A compelling graphic offering that explores relevant gender roles and self-identity through a historical lens.

SOUPY LEAVES HOME

Abused by her domineering father, Pearl reinvents herself as a boy and takes to the road.

In the Depression-era United States, girls have few options, and headstrong and privileged white Pearl has a desire to learn. After her mother’s passing, Pearl is left with her grief-stricken father, who communicates with his fists rather than words. In an impulsive moment, she cuts off her hair, exchanges her fine dress for dungarees, and introduces herself as a boy named Soupy. Soupy meets Ramshackle, an elderly white hobo and a perpetual dreamer who is able to see wonder in the mundane. Ramshackle takes her under his wing and helps her navigate life as a hobo. As Ramshackle’s health declines, Soupy must decide whether she will ever reveal her true self to him. Told in graphic format, Soupy’s journey comes alive through richly color-saturated, usually monochromatic panels that orient readers to a bygone era. Castellucci has created a strong heroine who both defies conventionality and embodies empowerment; as her transformative journey nears its denouement, she makes a resolute decision: “I have to go and face my things or else I’ll never be free,” a message still highly relevant to today’s world.

A compelling graphic offering that explores relevant gender roles and self-identity through a historical lens. (Graphic historical fiction. 12 & up)

Pub Date: May 2, 2017

ISBN: 978-1-61655-431-6

Page Count: 208

Publisher: Dark Horse

Review Posted Online: Feb. 20, 2017

Kirkus Reviews Issue: March 1, 2017

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A bone-chilling tale not to be ignored by the universe.

PRISONER B-3087

If Anne Frank had been a boy, this is the story her male counterpart might have told. At least, the very beginning of this historical novel reads as such.

It is 1939, and Yanek Gruener is a 10-year old Jew in Kraków when the Nazis invade Poland. His family is forced to live with multiple other families in a tiny apartment as his beloved neighborhood of Podgórze changes from haven to ghetto in a matter of weeks. Readers will be quickly drawn into this first-person account of dwindling freedoms, daily humiliations and heart-wrenching separations from loved ones. Yet as the story darkens, it begs the age-old question of when and how to introduce children to the extremes of human brutality. Based on the true story of the life of Jack Gruener, who remarkably survived not just one, but 10 different concentration camps, this is an extraordinary, memorable and hopeful saga told in unflinching prose. While Gratz’s words and early images are geared for young people, and are less gory than some accounts, Yanek’s later experiences bear a closer resemblance to Elie Wiesel’s Night than more middle-grade offerings, such as Lois Lowry’s Number the Stars. It may well support classroom work with adult review first.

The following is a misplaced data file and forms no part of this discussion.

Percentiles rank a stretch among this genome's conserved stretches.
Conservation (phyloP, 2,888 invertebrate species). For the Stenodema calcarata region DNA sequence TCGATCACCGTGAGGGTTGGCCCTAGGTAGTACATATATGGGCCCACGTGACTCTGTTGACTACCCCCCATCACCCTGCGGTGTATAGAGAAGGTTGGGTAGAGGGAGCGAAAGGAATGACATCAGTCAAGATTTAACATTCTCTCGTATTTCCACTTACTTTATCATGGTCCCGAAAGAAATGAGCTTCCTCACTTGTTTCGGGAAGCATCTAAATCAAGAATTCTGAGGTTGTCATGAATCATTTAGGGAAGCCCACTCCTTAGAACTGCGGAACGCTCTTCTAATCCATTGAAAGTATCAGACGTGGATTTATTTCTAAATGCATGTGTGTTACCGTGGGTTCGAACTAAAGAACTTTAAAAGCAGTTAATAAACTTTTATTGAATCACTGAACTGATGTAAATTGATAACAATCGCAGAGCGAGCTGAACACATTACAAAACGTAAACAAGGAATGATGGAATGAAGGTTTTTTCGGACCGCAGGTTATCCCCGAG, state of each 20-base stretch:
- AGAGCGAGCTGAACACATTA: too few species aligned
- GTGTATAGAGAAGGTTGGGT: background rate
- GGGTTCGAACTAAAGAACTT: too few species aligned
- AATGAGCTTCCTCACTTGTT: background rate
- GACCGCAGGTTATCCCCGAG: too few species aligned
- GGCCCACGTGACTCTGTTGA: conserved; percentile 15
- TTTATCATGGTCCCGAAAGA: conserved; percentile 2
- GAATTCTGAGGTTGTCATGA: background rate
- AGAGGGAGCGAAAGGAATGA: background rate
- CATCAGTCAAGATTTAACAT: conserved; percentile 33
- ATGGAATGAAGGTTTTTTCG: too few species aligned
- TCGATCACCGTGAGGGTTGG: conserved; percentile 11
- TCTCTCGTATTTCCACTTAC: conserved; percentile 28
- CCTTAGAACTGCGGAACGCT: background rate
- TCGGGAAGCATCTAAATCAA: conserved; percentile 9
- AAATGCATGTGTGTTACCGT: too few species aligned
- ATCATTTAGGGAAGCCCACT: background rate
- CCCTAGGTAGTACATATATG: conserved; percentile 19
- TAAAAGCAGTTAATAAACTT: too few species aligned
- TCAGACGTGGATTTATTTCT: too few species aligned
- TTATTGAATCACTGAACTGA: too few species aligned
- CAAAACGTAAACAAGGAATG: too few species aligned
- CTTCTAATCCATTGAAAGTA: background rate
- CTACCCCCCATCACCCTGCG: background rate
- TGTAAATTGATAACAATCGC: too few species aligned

A bone-chilling tale not to be ignored by the universe. (Historical fiction. 12 & up)

Pub Date: March 1, 2013

ISBN: 978-0-545-45901-3

Page Count: 272

Publisher: Scholastic

Review Posted Online: Dec. 26, 2012

Kirkus Reviews Issue: Jan. 15, 2013

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Sensitive subject matter that could have benefited from a subtler, more sober touch.

RESISTANCE

A Jewish girl joins up with Polish resistance groups to fight for her people against the evils of the Holocaust.

Chaya Lindner is forcibly separated from her family when they are consigned to the Jewish ghetto in Krakow. The 16-year-old is taken in by the leaders of Akiva, a fledgling Jewish resistance group that offers her the opportunity to become a courier, using her fair coloring to pass for Polish and sneak into ghettos to smuggle in supplies and information. Chaya’s missions quickly become more dangerous, taking her on a perilous journey from a disastrous mission in Krakow to the ghastly ghetto of Lodz and eventually to Warsaw to aid the Jews there in their gathering uprising inside the walls of the ghetto. Through it all, she is partnered with a secretive young girl whom she is reluctant to trust. The trajectory of the narrative skews toward the sensational, highlighting moments of resistance via cinematic action sequences but not pausing to linger on the emotional toll of the Holocaust’s atrocities. Younger readers without sufficient historical knowledge may not appreciate the gravity of the events depicted. The principal characters lack depth, and their actions and the situations they find themselves in often require too much suspension of disbelief to pass for realism.

Sensitive subject matter that could have benefited from a subtler, more sober touch. (afterword) (Historical fiction. 12-16)

Pub Date: Aug. 28, 2018

ISBN: 978-1-338-14847-3

Page Count: 400

Publisher: Scholastic

Review Posted Online: May 28, 2018

Kirkus Reviews Issue: June 15, 2018

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